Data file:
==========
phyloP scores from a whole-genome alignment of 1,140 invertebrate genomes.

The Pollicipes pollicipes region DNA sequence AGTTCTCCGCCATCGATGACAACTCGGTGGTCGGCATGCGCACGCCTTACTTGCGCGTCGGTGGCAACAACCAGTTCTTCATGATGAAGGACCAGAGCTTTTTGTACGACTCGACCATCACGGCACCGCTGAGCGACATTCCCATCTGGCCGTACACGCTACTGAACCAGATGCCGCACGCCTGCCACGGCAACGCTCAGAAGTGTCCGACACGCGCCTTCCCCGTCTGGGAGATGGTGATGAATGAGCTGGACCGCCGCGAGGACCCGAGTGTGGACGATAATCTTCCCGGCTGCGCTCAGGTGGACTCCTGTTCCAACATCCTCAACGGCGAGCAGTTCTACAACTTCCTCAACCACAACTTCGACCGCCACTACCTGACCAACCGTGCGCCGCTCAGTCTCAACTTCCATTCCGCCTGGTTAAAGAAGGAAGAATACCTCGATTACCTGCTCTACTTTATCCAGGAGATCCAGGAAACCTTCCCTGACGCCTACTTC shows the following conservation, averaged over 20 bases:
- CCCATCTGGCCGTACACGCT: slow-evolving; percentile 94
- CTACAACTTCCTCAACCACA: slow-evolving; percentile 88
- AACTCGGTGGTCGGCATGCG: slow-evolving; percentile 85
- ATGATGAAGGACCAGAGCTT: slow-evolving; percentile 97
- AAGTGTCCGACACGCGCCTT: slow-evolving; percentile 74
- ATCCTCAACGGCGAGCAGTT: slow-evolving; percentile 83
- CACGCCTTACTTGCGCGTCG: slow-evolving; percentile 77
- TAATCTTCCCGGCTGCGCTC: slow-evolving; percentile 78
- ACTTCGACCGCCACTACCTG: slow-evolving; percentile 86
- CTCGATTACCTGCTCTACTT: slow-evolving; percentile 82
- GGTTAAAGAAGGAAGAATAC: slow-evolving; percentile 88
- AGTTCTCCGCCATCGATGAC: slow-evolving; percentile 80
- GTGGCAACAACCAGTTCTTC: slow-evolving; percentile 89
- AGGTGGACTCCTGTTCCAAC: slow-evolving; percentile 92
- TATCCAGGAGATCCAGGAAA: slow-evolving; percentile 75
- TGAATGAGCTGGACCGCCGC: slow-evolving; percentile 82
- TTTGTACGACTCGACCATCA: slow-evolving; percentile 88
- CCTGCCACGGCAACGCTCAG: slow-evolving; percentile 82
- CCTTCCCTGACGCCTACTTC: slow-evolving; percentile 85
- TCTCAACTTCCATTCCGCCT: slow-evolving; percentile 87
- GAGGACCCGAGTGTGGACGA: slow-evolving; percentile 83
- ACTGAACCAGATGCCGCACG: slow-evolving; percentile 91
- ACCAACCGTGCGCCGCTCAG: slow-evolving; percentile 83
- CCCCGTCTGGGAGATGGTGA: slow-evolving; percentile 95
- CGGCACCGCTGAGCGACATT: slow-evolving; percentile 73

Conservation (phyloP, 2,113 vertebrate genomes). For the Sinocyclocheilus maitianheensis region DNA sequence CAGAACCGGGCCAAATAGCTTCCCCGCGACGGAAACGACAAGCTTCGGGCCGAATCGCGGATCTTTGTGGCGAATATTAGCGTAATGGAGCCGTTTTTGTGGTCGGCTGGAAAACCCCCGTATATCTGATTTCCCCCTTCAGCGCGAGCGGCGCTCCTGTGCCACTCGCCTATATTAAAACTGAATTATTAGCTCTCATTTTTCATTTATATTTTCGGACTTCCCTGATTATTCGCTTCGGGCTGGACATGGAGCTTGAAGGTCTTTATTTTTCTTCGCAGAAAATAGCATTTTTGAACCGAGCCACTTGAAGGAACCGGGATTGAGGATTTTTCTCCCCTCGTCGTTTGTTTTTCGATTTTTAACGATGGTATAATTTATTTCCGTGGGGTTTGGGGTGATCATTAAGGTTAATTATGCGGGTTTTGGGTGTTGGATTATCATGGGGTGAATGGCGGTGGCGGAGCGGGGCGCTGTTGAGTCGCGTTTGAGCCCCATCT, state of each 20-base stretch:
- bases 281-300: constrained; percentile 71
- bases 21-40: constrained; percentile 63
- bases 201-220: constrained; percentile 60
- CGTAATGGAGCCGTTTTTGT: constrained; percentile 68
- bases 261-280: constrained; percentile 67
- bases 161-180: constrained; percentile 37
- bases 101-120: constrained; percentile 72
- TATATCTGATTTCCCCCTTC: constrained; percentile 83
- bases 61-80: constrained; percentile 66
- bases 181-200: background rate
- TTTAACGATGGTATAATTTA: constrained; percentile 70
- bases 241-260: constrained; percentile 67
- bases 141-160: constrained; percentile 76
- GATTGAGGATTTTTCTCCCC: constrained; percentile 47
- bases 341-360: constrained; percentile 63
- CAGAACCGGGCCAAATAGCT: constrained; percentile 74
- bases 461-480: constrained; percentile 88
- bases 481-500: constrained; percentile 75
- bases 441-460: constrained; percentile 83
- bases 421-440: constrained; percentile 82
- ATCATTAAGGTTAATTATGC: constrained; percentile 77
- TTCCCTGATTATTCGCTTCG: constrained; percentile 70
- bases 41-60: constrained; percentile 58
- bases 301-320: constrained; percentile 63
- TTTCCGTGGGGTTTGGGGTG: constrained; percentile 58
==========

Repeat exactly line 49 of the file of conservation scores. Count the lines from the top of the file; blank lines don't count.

- ATCATTAAGGTTAATTATGC: constrained; percentile 77